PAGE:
Arlene Phillips’ Hot Gossip: I Don’t Depend On You UK 12″ 
- I Don’t Depend On You [12″ remix]
- Depend On Us
I always thought highly of the one-off single by The Human League under the name ‘The Men.’ While I only heard it in the late 80s when the “Travelogue” CD was issued with delightful bonus tracks, it immediately won a place in my heart. In some ways, it prefigured where Martyn Ware would sail the good ship Heaven 17 once he and Ian Craig Marsh left The Human League. When I finally got the CD of the sole Hot Gossip album, “Geisha Boys And Temple Girls,” a few years back, I took an even bigger delight in the remake of “I Don’t Depend On You” that Ware had cut with his terpsichorean crew on that disc. It sounded even more like a great Heaven 17 number with B.E.F. and their secret weapon, John Wilson on bass and guitar. It became intensely funky in its newer form.
Now, I finally have sourced a copy of the 12″ single of “I Don’t Depend On You” and once I placed the platter on the record player and fired up Sound Studio to digitize this shortly after buying it this year, I was immediately floored by the dramatic enhancements that the 12″ version sported. To wit, how about the horns of Beggar + Co. added to the mix? In 1981, the horn section of Light Of The World went freelance and immediately caused a stir with the intense “Chant No. 1 [I Don’t Need This Pressure On]” for Spandau Ballet.
Their horn arrangement added to this track took dynamite and ratcheted it up to insane funky brilliance! It was like taking the basic track and squaring [maybe cubing] its grooviness. The syncopation in the middle eight was whole realms more funky and complex than just hearing John Wilson syncopate his bass and guitar off of the Linn Drum. The mix plateaued out at roughly the same length as the album cut, but the 12″ version had definitely become an event with Beggar + Co. invited to the party. Ware wisely let the horns ride the fadeout to the end so that the guest stars had the last word on the 12″ mix.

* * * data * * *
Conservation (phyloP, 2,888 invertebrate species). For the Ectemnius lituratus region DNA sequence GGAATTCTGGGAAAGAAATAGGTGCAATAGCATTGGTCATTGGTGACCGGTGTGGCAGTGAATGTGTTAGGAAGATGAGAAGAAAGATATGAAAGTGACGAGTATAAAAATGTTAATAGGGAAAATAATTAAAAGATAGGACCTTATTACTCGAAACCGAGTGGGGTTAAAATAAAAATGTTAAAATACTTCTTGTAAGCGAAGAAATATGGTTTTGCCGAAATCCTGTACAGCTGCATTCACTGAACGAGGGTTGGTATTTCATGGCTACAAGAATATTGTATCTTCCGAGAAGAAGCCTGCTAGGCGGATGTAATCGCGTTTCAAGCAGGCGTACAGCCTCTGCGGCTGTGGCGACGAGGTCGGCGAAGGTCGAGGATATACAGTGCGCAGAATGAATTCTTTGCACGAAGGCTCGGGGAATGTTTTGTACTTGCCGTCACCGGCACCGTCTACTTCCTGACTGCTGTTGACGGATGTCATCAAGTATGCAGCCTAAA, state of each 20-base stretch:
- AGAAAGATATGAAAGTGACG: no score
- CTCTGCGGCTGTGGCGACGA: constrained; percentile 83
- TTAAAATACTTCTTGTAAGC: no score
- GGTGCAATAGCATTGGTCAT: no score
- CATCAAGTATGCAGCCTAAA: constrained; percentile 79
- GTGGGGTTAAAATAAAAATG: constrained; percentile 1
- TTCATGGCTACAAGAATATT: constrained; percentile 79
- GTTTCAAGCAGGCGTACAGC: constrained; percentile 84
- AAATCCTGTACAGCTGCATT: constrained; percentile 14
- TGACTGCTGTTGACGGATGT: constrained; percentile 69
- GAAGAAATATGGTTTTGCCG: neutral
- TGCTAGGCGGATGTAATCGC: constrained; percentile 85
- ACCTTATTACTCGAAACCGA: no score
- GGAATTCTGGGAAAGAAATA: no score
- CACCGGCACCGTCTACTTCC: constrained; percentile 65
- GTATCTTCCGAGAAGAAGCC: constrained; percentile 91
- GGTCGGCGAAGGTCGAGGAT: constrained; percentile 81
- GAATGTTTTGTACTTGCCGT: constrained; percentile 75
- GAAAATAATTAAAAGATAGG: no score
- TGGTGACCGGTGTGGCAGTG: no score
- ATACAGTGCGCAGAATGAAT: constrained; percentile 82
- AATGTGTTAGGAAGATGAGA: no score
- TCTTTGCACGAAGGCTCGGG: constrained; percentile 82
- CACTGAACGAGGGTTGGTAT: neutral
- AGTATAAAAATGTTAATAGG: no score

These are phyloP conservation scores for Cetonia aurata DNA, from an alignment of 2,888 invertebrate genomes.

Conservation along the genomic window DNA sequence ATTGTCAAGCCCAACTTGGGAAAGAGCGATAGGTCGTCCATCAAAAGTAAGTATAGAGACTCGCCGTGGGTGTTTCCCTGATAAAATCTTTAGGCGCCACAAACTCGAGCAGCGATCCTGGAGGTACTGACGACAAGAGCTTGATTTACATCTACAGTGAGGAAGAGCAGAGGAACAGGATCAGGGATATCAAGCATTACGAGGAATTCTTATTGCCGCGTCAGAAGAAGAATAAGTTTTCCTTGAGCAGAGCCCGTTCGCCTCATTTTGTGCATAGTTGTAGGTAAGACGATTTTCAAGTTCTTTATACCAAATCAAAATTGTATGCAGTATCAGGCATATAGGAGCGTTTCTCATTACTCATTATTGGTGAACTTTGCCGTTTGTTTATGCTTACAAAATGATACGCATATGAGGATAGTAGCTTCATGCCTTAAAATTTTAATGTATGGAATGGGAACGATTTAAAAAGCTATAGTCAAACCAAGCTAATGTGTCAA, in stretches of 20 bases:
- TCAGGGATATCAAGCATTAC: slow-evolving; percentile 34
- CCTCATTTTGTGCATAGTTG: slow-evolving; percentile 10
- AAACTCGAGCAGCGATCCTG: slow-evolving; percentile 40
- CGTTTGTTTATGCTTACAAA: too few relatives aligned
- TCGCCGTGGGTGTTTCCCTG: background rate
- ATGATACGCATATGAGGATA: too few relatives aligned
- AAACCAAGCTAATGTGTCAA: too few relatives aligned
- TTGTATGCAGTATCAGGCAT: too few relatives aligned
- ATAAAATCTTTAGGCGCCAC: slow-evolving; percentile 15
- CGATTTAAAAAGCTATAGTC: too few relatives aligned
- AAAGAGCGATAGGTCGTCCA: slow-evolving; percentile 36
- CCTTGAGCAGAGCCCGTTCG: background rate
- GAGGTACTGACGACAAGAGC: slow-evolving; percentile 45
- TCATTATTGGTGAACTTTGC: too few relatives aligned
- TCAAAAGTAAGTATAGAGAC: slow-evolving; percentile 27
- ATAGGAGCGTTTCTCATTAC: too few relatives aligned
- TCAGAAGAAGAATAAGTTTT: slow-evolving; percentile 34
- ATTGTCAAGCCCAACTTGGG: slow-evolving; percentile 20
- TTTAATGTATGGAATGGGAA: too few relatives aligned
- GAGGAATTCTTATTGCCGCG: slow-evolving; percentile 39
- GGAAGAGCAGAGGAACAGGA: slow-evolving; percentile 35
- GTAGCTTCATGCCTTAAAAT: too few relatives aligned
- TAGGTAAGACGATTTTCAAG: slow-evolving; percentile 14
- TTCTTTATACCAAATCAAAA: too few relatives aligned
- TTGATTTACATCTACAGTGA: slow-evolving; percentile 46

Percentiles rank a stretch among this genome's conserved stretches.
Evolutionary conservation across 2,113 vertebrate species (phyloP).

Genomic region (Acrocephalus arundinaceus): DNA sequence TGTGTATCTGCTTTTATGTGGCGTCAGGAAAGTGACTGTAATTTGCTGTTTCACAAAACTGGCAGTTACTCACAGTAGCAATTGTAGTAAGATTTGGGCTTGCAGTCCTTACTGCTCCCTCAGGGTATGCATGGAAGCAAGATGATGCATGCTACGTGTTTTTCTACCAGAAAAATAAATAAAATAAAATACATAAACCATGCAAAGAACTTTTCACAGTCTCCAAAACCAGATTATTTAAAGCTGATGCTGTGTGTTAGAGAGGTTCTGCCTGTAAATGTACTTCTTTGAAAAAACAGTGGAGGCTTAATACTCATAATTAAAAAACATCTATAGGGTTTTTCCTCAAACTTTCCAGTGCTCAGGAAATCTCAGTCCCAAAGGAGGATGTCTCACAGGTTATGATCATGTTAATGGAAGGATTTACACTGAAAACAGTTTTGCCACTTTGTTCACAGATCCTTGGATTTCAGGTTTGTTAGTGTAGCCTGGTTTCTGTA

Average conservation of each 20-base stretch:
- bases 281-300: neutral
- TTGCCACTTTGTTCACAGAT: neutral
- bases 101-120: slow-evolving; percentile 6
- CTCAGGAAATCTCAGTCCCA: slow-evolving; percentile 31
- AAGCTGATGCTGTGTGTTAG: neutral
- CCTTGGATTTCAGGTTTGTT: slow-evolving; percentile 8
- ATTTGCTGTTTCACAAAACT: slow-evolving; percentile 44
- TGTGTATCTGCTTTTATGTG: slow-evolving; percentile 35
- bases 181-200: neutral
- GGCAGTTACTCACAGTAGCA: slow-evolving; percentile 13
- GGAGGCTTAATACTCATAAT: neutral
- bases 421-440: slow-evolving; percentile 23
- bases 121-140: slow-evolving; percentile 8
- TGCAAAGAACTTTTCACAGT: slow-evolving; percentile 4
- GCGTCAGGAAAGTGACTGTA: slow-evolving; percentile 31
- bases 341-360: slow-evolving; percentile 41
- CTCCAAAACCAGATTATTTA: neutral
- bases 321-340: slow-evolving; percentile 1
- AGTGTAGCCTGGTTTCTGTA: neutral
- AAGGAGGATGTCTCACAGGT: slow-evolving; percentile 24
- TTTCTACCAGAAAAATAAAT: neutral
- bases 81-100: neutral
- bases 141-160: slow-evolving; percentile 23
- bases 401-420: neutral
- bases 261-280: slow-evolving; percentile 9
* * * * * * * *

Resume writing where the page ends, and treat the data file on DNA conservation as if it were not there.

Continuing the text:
The B-side was a dub mix that lost the vocals of Roy Gale [but kept the femme b-vox] and also removed the horns, reminding us of just how much impact they had made with their addition. Upon hearing this mix, and the Linn Drum pattern that the song was built upon, I realized that it was the same pattern that H17 had used on “Penthouse + Pavement.” Waste not, want not, I suppose. This dub mix, in spite of not having the killa horns, earned its wings by giving Wilson’s bass and guitar the spotlight, which they richly deserved! Hearing the solos in the middle eight gave me even more respect for the man’s talents. Especially since he had to lay down those performances separately, against an existing drum track. Can we all just just agree to seek out John Wilson, wherever he is, and conspire to aim the spotlight on him once again, for he was surely the X-factor that made early H17 so over-the-top with groove appeal.
When I ordered this record, I had no idea what I would be getting for my purchase. The entry in the Discogs.com database is sketchy on details like track length, which are helpful in determining whether to buy something or not. Now I know that Mr. Ware made double damn sure that buyers of the 12″ of this single got a feast for their senses! So the obvious thing to do now is to buy the other 12″ single for “Soul Warfare!” Watch this space!
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